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Safe and Dry

Massive disruption caused by last summer’s floods has prompted an urgent review of the resilience of water assets in the UK.
There are more than 1,000 major water and sewage treatment works at high risk from flooding according to the Environment Agency – 1,145 in total in fact but there could be many more. Anglian Water alone, whose territory is the lowest lying in the UK and right in the front line of sea level rise, has 60 major assets vulnerable to a 400mm sea level rise, and more than 1,000 pumping stations under threat. Many of those assets also sit in territory that is likely, under present policy, to be lost to the sea via managed retreat schemes. If you want an example of how climate change will start affecting water company investment, and your water bills, it is clear to see from the map above.

Last summer’s floods really brought home to the public and the water industry just how vulnerable its critical infrastructure is to extreme weather patterns.

Anyone looking for an indication of the investment needed can talk to United Utilities (UU) which is ahead of the game on this after its own flooding scare of 2005 when Carlisle and its surroundings found themselves under water.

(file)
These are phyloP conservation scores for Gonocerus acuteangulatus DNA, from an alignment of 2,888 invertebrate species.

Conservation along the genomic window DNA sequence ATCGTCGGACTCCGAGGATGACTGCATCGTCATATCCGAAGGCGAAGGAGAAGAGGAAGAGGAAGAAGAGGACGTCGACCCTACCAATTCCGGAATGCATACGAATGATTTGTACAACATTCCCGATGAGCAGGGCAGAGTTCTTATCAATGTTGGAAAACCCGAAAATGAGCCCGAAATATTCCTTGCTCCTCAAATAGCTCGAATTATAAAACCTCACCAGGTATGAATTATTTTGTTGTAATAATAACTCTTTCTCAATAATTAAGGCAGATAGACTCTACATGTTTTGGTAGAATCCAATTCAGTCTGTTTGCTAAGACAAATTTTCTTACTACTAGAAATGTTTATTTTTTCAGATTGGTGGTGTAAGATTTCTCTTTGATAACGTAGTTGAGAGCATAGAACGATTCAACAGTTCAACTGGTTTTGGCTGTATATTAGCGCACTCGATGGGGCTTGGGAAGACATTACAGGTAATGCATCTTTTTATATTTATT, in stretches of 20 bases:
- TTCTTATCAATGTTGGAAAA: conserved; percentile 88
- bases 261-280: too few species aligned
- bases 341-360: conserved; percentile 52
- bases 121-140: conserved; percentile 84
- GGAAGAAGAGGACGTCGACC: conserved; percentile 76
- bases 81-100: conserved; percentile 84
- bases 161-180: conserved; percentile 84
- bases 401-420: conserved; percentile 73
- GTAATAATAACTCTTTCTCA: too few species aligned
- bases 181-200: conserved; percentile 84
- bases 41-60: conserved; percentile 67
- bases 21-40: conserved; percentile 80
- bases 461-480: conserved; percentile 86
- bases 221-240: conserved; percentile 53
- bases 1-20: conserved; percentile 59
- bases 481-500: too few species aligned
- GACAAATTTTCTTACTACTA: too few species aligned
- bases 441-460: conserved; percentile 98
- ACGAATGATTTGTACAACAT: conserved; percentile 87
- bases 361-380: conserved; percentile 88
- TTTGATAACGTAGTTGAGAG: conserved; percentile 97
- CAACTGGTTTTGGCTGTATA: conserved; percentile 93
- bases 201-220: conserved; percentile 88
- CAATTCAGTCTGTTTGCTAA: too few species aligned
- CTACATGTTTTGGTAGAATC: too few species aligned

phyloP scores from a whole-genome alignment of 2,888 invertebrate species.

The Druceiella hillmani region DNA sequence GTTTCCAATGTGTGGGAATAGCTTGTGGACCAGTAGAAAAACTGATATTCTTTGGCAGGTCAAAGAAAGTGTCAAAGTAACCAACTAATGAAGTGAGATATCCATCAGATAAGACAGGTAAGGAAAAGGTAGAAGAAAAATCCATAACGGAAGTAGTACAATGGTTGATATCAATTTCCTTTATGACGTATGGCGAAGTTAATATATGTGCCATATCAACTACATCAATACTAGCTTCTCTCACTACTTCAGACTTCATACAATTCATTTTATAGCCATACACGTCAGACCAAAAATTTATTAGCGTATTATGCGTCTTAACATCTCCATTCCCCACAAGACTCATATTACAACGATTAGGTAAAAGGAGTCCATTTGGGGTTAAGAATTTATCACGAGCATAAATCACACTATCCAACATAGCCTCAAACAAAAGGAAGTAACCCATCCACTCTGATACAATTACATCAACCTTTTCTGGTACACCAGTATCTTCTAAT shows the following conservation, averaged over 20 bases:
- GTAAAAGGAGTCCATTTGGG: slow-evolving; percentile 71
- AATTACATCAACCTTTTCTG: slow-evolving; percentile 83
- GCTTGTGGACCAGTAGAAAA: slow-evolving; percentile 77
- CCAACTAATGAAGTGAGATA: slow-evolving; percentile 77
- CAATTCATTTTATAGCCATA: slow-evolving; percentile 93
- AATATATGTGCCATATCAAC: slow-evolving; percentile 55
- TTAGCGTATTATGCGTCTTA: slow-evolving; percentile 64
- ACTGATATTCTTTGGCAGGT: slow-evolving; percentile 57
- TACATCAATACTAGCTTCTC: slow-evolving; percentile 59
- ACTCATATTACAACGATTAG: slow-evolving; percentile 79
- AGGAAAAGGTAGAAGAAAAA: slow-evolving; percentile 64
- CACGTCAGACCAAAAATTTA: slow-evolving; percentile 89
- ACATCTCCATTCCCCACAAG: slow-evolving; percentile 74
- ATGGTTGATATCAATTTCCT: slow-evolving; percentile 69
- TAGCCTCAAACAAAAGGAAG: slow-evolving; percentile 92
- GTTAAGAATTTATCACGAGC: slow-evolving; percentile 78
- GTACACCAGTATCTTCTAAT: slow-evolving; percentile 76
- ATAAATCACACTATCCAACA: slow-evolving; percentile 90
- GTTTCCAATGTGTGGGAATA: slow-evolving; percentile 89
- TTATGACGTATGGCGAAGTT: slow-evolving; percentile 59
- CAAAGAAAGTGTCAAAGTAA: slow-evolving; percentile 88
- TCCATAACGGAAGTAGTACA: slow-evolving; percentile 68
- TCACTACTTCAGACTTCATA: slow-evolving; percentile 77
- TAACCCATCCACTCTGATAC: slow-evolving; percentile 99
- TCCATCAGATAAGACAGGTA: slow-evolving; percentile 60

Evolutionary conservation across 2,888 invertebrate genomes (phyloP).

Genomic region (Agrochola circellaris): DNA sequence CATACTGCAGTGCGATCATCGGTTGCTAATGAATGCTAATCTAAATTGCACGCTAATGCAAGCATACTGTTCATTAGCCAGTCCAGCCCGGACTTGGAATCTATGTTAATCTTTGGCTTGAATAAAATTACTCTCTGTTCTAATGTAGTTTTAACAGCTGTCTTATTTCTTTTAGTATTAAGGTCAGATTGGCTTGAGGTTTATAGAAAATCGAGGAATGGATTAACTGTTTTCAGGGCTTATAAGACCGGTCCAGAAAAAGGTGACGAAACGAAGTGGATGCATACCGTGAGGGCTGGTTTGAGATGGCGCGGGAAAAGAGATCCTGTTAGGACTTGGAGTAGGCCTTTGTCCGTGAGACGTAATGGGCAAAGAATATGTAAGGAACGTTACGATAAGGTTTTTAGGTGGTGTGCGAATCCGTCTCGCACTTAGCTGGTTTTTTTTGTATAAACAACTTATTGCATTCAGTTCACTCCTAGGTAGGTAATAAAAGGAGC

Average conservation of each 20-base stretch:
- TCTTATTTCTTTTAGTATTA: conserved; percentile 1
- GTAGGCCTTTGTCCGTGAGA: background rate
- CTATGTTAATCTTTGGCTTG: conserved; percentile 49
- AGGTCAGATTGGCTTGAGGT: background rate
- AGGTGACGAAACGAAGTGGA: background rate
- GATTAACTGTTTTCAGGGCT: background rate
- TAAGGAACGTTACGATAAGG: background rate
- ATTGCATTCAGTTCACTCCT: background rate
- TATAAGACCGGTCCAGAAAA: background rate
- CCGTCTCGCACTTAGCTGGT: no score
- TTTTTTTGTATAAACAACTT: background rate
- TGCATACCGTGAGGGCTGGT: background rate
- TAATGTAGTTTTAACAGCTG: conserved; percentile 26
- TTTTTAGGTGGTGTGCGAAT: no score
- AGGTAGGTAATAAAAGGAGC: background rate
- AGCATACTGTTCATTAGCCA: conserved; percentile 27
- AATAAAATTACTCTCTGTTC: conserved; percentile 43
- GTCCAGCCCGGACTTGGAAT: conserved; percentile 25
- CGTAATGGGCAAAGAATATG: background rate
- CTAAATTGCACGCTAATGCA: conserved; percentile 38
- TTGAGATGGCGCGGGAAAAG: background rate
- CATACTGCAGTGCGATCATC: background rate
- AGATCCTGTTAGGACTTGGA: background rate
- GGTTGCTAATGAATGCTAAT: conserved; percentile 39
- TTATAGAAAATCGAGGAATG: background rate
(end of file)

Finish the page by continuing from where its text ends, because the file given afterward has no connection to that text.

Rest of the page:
The event prompted UU to carry out a strategic flood risk review and involved the assessment last year of water supply assets in the North West.

Two hundred of them – including service reservoirs, water treatment works, pipe bridges, pumps and boreholes were found to be at risk of tidal and river flooding.

A subsequent review of wastewater assets followed this year– 400 of which are equally vulnerable. Protecting them, even to a minimum standard is likely to cost many, many millions of pounds.

“It’s relatively easy to defend the water treatment works,” says Mouchel’s flood management team leader Paul Swift who helped produce the flood risk strategy for UU. “The water enters the works in sealed pipes that can’t be polluted by flood water so it’s a question of putting an embankment defence around a works.” Even so these might have to be up to 2m high.

“But sewage treatment works are much more complicated. Flood water can enter the sewers and race into the works flooding critical equipment.”

It took 10 days to bring Mythe water treatment works in Tewkesbury back on line last summer; but it takes 12 weeks to get flooded sewage works up and running again,” he says.

UU is considering a six point scale of potential defence investment – from a minimal option which just protects the key pieces of electrical kit, through a middle option of looking after key kit and biological filters, to complete isolation of the plant from the sewage network, explains Swift.

The other alternative is to do nothing and have a back up plan. For instance, have an emergency store of important kit and spare parts. It’s a question of cost benefit analysis and risk assessment.

Part of the discussions this year, Swift says, will also be about relocation. Which plants are just so critical they have to be moved to a safer area. The final AMP 5 business plans are going to make very interesting reading.

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